Everyone has had instances in their life when their expenses have outsmarted their income, or when there has been an unfortunate occurrence, or the need for a big investment has arisen, or there is simply a requirement of extra funds. In all these circumstances, and others of the sort, one looks to borrow. As banks are the primary lenders, it is well worth the time to know the basis on which they decide if someone is worthy to give a loan to or not. It is also these very factors that go a long way in explaining if and why a personal loan application has been rejected.
Employed or Entrepreneur?
Amongst other things, the answer to this question determines if at all or how easily you can get a personal loan. When you are a salaried individual, it is easier for the banks to trust you as you have a stable and adequate source of income. In this case, the loan amount approved will be directly proportional to your salary.
When you’re self-employed, they will certainly want to have a keen look at your financials and be decently satisfied before they grant you a loan.
Whether or not your salary is being transferred to bank?
Many banks insist on the applicants’ salaries to be transferred into an account with the same bank. This gives them the security that your income is going to them from which they can automatically deduct the monthly loan installments when your salary is credited into your account. In case the monthly salary transfers end in the event of you leaving the job or losing it, the bank can put a freeze on your end of service benefits to reimburse the outstanding amount of loan.
Your Debt Burden Ratio – how much are you already paying in debts?
If you are someone who has taken on a lot of debt, then I hate to break this to you but you will face hardships in getting an approval for another loan. This is owing to the stipulation from the UAE Central Bank which states that your total equal monthly installments (EMIs) from existing loans must not cross 50% of your monthly salary, implying that your Debt Servicing Ratio (DSR) or Debt Burden Ratio (DBR) should be well within 50%. If your DSR is high but contained within the 50%, banks may still lend you money but that will be at higher costs.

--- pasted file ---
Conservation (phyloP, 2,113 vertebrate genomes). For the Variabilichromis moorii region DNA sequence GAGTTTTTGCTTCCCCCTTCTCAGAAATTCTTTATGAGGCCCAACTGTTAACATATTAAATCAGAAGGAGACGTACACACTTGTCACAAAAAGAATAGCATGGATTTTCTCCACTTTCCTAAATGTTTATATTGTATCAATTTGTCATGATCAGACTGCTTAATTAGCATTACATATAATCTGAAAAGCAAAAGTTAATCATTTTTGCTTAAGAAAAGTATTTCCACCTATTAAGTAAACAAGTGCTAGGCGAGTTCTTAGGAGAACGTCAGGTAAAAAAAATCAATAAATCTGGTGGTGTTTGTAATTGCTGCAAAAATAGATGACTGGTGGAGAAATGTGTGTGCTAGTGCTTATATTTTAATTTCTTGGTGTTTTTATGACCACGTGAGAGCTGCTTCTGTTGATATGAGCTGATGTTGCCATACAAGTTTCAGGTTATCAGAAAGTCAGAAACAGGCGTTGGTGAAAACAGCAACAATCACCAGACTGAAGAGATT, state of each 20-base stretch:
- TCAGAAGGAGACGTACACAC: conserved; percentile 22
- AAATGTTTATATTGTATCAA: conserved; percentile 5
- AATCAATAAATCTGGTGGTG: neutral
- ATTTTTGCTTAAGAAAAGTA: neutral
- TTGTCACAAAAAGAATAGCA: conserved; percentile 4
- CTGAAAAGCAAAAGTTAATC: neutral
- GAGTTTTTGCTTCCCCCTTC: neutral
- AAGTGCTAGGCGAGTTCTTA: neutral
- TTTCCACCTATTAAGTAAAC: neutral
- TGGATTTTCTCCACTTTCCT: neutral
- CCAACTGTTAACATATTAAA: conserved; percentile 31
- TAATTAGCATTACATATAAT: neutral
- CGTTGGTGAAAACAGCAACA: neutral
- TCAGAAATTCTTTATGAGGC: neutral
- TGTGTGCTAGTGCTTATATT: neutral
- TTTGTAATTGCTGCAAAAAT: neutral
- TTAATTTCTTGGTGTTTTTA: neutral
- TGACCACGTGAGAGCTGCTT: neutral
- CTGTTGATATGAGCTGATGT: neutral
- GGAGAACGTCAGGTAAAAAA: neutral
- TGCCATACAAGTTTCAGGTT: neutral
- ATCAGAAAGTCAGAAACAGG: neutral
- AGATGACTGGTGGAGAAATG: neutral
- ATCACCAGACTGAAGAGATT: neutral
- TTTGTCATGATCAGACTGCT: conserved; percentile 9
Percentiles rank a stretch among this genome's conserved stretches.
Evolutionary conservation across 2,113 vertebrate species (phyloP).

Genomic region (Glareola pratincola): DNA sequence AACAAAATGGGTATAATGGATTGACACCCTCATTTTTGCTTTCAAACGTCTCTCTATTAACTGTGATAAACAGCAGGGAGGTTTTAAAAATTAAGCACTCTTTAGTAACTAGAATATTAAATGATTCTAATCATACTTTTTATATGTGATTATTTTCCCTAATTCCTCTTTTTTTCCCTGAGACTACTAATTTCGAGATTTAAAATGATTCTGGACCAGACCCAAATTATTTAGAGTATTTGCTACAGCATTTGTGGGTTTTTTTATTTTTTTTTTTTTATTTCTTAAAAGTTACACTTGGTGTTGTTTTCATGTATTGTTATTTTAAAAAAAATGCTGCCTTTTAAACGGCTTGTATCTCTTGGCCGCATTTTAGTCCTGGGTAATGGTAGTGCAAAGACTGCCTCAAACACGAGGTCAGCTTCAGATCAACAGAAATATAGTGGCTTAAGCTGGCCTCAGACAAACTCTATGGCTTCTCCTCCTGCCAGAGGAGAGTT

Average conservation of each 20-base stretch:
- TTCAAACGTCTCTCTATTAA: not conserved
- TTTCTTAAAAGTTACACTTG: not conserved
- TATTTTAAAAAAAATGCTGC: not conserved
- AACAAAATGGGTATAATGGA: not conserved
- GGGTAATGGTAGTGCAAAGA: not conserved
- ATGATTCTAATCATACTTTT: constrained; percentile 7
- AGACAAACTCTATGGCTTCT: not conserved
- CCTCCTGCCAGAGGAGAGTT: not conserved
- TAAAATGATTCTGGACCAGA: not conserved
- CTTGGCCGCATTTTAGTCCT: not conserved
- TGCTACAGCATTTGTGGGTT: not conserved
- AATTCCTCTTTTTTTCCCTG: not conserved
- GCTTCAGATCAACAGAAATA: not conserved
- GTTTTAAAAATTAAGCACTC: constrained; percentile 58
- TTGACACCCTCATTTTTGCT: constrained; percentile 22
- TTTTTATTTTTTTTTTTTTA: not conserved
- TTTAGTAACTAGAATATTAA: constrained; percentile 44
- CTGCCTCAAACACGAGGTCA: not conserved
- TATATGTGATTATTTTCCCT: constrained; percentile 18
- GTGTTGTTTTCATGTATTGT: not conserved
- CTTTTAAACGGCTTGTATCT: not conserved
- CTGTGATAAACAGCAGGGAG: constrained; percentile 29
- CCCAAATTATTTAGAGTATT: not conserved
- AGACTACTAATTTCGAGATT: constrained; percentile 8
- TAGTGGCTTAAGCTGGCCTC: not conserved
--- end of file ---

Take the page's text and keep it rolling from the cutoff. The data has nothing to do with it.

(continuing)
Your debt burden ratio is calculated by adding up all your monthly repayments on your loans and 5% of your total credit limit on all your credit cards.
If you work in a listed company?
Banks feel safe and secure in extending loans to individuals who work in listed companies – ones that have submitted their financial results to the banks. Steady profits assure banks that employees are guaranteed to receive their salaries and in turn repay loans.
How long you have been in your current employment?
Since most companies have a 6-month probation period during which the job is uncertain, most banks lend only if you have been in the same job for more than six months. This lends you credibility and them the much-needed assurity.
Banks also will often ask you for a salary certificate and do a reference check with your employer just to be double sure.
Your credit history and rating?
Your past credit record goes a long way in establishing your present creditworthiness. Banks make sure to check your credit history from the Credit Bureau, they review all the loans and credit cards that you currently have, they analyze if your payments are punctually made or if there have been any missed payments. With all this information, they arrive at your DBR and decide one of the three things – approve your application, reject it, or provide you a loan at a higher rate.
After reading this, if you’re wondering what your credit history looks like, you might want to go to the Al Etihad Credit Bureau where you can see your credit report at a cost of AED 100.